About a year ago, hiplife artiste Joy B released a song that became an instant hit especially during the yuletide and the early part of this year.
The song called Tonga that featured Sarkodie stoked huge controversies as music fans and pundits sought to interpret it as one with risqué and sexually suggestive lyrics.
While the composer explained ‘Tonga’ as an acronym for ‘The Only Nice Girl Around,’ most people thought it was just a smart move to explain away the meaning of the song. They thought ‘tonga’ rather meant ‘the female sex organ’ and that the song was basically about sex. While some called for its ban, others supported it till it even won Joey B the New Artiste of the Year award at the Vodafone Ghana Music Awards.
This year there is another song already out which has words that most people may term ‘double entendres.’ The song titled Tokuro by A Qube which features the Choirmaster talks about holes.
‘Tokuro’ is a very danceable song with strong African rhythm laced with A Qube and Choirmaster’s perfect vocal delivery.
According to Choirmaster who featured on the song, A Qube’s Tokuro is a creatively made piece that plays with words to entertain and inspire. “It takes real good artistes like A Qube to creatively use words in this manner. I like how they played around the word
‘tokuro’ to confuse people. That’s smartness on their part,” Choirmaster said.
Tokuro is an Akan word which literally means ‘hole.’ In the song Tokuro, A Qube relates the nature and types of holes to human life. It talks about the fact that life is like different holes; some are small, others are large, some are bushy and other are hard to enter. To wit, no matters circumstances that may come one’s way to constrict and obstruct their progress in what they do, they need to be determined.
“Musicians are like poets. We use figures of speech and literary devices to show the beauty of the arts of our compositions,” they told Razz newspaper.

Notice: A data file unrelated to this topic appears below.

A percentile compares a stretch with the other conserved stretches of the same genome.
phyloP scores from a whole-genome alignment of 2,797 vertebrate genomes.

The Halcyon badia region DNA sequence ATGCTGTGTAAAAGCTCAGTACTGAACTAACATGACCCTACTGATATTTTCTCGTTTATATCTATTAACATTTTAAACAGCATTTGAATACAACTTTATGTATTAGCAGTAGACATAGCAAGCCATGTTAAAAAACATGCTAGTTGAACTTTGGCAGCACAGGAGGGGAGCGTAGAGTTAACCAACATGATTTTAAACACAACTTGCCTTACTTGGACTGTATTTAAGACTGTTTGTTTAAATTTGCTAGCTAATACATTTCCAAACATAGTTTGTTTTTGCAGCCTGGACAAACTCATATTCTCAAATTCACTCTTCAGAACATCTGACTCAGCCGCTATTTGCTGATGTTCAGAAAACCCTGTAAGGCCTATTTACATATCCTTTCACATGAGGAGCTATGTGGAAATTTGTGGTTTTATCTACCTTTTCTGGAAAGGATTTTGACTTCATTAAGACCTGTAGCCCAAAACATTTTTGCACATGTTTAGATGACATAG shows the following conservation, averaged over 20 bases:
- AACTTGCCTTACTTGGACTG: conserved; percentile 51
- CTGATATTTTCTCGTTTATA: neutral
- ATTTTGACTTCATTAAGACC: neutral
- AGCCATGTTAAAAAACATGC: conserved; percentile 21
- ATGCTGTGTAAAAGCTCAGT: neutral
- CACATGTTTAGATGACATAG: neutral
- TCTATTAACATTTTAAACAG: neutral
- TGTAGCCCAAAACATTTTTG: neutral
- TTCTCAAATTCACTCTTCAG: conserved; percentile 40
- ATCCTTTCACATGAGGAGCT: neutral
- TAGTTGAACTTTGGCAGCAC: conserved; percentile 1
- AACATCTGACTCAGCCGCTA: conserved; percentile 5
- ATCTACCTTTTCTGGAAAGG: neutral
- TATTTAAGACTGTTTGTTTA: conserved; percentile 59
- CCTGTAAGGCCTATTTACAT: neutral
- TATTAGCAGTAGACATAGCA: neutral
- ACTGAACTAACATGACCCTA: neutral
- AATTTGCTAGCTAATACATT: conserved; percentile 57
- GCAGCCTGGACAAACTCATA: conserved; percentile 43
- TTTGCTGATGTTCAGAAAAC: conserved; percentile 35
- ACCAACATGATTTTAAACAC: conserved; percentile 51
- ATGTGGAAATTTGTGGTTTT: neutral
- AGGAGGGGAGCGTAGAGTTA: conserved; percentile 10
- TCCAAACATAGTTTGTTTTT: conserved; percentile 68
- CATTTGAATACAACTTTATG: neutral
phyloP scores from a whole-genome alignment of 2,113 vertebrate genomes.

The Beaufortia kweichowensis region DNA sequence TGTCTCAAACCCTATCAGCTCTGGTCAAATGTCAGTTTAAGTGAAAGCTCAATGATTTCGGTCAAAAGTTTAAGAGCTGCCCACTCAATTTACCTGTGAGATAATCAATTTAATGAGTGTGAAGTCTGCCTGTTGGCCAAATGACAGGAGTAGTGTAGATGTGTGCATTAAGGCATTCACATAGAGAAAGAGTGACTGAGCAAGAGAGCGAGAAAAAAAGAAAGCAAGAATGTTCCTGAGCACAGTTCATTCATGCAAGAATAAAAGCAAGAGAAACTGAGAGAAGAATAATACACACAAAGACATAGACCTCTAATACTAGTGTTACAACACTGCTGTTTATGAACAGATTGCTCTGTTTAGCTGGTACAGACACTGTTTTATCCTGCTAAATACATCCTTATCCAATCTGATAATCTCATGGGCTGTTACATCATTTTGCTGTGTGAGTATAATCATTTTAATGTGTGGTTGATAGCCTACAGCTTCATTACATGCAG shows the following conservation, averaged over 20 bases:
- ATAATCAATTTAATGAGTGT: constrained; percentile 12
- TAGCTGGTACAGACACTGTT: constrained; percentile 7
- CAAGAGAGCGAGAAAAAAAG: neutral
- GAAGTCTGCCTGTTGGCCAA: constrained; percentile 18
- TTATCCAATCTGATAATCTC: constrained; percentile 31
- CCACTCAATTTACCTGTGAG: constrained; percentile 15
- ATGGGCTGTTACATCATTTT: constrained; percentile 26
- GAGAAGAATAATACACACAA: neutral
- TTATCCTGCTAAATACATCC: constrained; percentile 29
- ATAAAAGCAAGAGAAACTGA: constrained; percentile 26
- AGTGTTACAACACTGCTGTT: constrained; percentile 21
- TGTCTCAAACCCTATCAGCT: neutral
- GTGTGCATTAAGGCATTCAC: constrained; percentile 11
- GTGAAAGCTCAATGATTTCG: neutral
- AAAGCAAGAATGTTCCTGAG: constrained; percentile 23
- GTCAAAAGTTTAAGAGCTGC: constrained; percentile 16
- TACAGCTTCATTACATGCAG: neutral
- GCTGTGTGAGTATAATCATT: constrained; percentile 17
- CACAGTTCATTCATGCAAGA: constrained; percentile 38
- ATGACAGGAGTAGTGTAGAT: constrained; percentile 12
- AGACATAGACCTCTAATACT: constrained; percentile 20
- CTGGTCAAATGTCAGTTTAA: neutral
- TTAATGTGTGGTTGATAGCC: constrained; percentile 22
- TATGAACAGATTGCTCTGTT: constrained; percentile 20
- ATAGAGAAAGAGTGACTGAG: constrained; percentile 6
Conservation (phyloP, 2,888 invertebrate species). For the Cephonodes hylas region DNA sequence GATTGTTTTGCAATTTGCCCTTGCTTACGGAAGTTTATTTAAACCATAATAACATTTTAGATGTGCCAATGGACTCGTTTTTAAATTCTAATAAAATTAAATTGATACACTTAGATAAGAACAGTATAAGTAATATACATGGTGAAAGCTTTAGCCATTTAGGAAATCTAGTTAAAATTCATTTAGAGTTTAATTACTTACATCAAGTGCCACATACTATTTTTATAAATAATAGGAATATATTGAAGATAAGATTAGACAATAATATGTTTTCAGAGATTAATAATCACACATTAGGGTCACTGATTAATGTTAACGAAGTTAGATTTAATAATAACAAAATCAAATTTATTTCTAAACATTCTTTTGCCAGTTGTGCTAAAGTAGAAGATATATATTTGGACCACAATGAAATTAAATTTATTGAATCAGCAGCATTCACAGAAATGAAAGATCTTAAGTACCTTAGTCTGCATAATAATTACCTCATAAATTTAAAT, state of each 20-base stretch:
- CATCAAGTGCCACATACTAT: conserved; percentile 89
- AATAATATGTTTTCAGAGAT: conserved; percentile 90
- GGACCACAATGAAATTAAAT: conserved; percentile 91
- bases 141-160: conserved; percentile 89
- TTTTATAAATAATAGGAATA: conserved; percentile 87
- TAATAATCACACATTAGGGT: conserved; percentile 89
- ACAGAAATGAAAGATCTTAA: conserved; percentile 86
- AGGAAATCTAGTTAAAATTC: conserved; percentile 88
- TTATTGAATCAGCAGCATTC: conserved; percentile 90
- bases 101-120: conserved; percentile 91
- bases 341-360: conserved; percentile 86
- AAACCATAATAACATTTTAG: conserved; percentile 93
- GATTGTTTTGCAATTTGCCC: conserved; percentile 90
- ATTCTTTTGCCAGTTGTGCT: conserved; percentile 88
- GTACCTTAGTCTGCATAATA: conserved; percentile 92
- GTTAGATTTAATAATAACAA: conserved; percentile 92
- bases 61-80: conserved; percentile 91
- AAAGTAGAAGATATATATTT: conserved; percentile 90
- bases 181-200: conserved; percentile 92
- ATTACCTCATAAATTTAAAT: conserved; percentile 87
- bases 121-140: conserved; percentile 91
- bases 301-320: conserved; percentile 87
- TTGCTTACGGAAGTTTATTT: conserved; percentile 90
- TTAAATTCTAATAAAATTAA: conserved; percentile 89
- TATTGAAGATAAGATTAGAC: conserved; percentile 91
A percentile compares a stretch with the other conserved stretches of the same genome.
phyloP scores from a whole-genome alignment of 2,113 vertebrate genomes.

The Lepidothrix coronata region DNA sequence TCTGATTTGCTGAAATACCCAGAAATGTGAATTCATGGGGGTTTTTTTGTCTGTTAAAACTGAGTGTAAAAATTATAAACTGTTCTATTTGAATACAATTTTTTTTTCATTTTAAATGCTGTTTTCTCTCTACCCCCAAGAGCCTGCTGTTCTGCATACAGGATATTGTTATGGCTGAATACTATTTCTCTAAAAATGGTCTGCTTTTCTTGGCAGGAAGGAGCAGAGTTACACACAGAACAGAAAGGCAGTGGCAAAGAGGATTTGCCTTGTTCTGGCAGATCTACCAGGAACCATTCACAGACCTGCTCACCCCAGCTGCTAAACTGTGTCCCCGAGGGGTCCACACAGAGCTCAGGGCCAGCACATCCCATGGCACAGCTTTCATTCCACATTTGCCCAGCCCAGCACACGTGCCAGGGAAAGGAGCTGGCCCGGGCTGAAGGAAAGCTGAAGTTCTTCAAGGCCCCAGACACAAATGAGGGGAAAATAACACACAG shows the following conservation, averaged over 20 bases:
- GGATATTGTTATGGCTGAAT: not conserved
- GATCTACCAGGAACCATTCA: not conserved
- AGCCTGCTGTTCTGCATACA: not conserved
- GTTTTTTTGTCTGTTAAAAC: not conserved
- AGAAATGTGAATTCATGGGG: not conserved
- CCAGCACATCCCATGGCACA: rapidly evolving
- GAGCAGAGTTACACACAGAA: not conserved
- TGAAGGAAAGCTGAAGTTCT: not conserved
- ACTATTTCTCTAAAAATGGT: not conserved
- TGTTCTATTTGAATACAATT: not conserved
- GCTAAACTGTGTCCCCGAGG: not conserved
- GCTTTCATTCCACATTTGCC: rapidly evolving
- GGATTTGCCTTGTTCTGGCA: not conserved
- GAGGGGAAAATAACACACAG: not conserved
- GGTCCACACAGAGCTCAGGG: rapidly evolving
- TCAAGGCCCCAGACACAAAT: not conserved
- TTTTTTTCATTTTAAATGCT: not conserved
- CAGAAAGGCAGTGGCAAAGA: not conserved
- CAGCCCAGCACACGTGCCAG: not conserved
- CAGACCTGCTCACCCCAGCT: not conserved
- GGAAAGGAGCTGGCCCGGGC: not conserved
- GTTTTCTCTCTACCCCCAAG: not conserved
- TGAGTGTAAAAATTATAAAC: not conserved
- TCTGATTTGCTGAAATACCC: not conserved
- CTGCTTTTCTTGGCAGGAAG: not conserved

Asked if they were not hiding behind puns and literary devices to do profane songs, they answered in the negative.
“We don’t do profane songs. If you listen to our songs critically you would realize they are rather inspirational. We know society frowns on profanity so there is no way we would do profane songs. Our songs are deep. One needs to dig deeper to appreciate the content of the songs we do. However, since music is a work of art, it is subjective and everyone has the right to interpret the lyrics to suit their own interests,” A Qube further explained.
The Koforidua – based music duo comprises Kugbonu Ofosu Maxwell (Alaska) and Ackom Dickson (Ziggy). A Qube came to the limelight in 2004 when they released their first single titled Oga Police.
They followed with another song titled I dey Kolo in the following year followed by Kye No By Force featuring Pooley rapper, Guru. The remix version of
Kye No By Force featured Kesse and DS, another great music sensation with international appeal, who doubles as the Chief Executive Officer of Don Saint Entertainment, the Record Label that handles A Qube.
Their songs, Tena Faako, Diana and Martha are topping music charts across the length and breadth of the country and the latest Tokuro is just about taking the whole nation by storm.